Hi, I’m James Tarmy, Bloomberg’s art and culture columnist. I also moonlight as a luxury real estate reporter and very occasional NFT apologist.
Like most of you, I spent the pandemic consuming culture on a screen. After returning to IRL exhibitions, I’ve realized that art appreciation takes practice.
You can’t spend years of your life scrolling through digital images and then expect to have a profound aesthetic/intellectual/spiritual awakening just by stepping back inside a museum. No one’s born with an inherent appreciation of fine art. It has to be learned, and everything that’s learned can (and probably will) be forgotten if you’re not reminded of it often enough.
Not merely beautiful, the Morozov Collection at the Fondation Louis Vuitton had a taut, geopolitical potboiler of a backstory. Photographer: Geoffroy Van der Hasselt/AFP
That’s why it’s dispiriting but understandable when people walk up to paintings, take a picture with their cell phone, look at the picture they just took on their screen, and then walk away.
And that’s also why I find immersive “attractions” mildly pernicious. (Meow Wolf, the Museum of Ice Cream, all those Van Gogh exhibits, I’m looking you.) They masquerade as artistic endeavors but in fact actively encourage visitors to treat art as a decorative backdrop for selfies rather than something worth stopping to absorb. Taking photos in museums is fine—even encouraged, sometimes!—but that shouldn’t be the entire point.
Hungary’s pavilion during the Venice Biennale. Photographer: Giulia Marchi/Bloomberg
The good news is that this spring and summer there are plenty of very, very good excuses to get your eyes back in shape, starting with the Venice Biennale, which opens officially on April 23. I will be reporting live, and I cannot wait.
The Biennale fills the city with contemporary art, both in the sanctioned, massive exhibition in the Arsenale (a former shipbuilding factory), the Giardini (a garden filled with national pavilions), and then tons of “satellite” exhibitions, many of which are inside palazzos that normally are closed to the public.
I live in New York, where more than one person has noted that StreetEasy has replaced the Yankees as a citywide passion. In the last few years the rest of the world has heated up, too, to the extent that nearly everywhere you look is a real estate frenzy.
Given that my job entails reporting on the news, by definition most of what I write about is… new. But it’s critical to be able to put everything in context, which is why in my free time I tend to focus on older things:
Mary McCarthy’s fantastic Venice Observedfrom 1956 is a travel book with a heavy emphasis on art, edited by fabulous lecturer and art historian Rosamond Bernier.
Eye-popping returns like this potential $200 million Warhol are the exception, not the rule when investing in art. Source: Christie’s Images Ltd. 2022
If you’re just starting out, it’s likely that it’s going to be displayed prominently in your home. Few things are worth owning if it means staring at something you hate for six or seven years just to eke out a return.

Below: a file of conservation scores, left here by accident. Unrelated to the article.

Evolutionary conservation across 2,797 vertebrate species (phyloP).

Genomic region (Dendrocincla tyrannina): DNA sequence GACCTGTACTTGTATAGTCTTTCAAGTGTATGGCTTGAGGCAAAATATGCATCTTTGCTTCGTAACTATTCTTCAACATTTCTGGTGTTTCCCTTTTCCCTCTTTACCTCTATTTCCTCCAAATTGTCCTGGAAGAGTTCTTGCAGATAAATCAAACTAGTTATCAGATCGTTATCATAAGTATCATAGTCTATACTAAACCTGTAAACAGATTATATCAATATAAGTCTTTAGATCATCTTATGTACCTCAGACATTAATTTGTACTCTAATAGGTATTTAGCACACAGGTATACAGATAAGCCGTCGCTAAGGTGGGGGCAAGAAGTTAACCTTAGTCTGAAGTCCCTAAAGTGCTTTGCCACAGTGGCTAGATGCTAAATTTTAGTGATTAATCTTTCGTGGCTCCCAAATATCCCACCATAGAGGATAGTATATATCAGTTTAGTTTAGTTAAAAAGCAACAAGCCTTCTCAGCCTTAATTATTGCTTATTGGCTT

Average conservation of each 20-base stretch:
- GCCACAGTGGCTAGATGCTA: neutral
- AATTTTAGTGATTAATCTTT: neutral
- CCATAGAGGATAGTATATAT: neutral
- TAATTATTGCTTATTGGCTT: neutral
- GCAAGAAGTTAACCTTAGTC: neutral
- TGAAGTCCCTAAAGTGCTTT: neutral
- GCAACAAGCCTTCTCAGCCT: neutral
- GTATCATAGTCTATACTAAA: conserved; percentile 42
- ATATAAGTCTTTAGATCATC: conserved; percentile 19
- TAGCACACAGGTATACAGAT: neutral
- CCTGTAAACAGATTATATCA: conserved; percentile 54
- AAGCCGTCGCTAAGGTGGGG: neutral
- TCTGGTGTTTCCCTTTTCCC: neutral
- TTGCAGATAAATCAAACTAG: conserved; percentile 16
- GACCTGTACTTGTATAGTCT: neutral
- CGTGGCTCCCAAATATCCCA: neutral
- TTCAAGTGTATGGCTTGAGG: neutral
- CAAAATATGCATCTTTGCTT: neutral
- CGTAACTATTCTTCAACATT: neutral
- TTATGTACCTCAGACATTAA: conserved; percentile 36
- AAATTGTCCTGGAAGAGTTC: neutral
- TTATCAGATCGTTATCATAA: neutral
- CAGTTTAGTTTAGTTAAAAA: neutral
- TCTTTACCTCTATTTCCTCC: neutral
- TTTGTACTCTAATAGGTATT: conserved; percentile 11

Think of art the same way you’d think about fashion: just because everyone bought bootcut jeans in 2004 does not mean that they continued to buy bootcut jeans in 2016. And in fact, bootcut jeans’ momentary universal popularity all but guaranteed that their demise was swift and devastating. (Although if you still enjoy wearing your bootcuts, more power to you—same with art.)
Sotheby’s Cryptopunks NFT auction did not got as planned Photographer: Dolly Faibyshev for Bloomberg Markets
Should I buy an NFT? If so, which?
It’s funny because the answer to this question is basically the same as the one above. Just because some people are making (big) money buying and selling NFTs doesn’t mean you will, too. (What’s an NFT? Here’s a primer.)
Together with my colleague Muyao Shen, I dug into the ramifications of the apparent limitations of the NFT market a few weeks ago when a heavily promoted live auction at Sotheby’s crashed and burned before a single paddle could be lifted. The takeaway is that a few NFT creators are quickly establishing steady markets, but that doesn’t mean that those markets are good investments. In fact, the opposite might be true.
What’s the best city in the world for art?
As with so much in life: that depends on you. Florence is a fabulous place to see Renaissance art but (pace) it’s not exactly a pulsing contemporary hub. New York undoubtedly has the best, largest concentration of commercial galleries in the world, but its historic treasures, while numerous, pale in comparison to what’s in Vienna’s Kunsthistorisches Museum.
Herzog & de Meuron’s addition to the Tate Modern opened in 2016 and further cemented London’s art capital bonafides. Photographer: Jack Taylor/Getty Images Europe
If I had to choose, I’d base it on some combination of breadth plus depth of offerings—and that leaves London, with Paris hot on its heels. Both cities have massive encyclopedic museums (the National Gallery and British Museum in London, the Louvre in Paris) but they also have extraordinarily robust contemporary art museums (the Tate Modern and Pompidou).
And on top of that they have booming art scenes, which to my mind is critical: it’s nice to have great museums, but it’s even better when you’re surrounded by people who’ve devoted their lives to making, collecting, studying, and selling art, too.
Last week’s newsletter said you were in Paris eating bonbons. Is that true? And if so, what’s your favorite?
Finally, the first important question to be asked of any Pursuits columnist.
Yes, I am in Paris, and yes, I am consuming an improbably vast amount of puff pastry. I do not presume to have discovered any hidden gems, and am happy to acknowledge that I am covering well-trodden ground.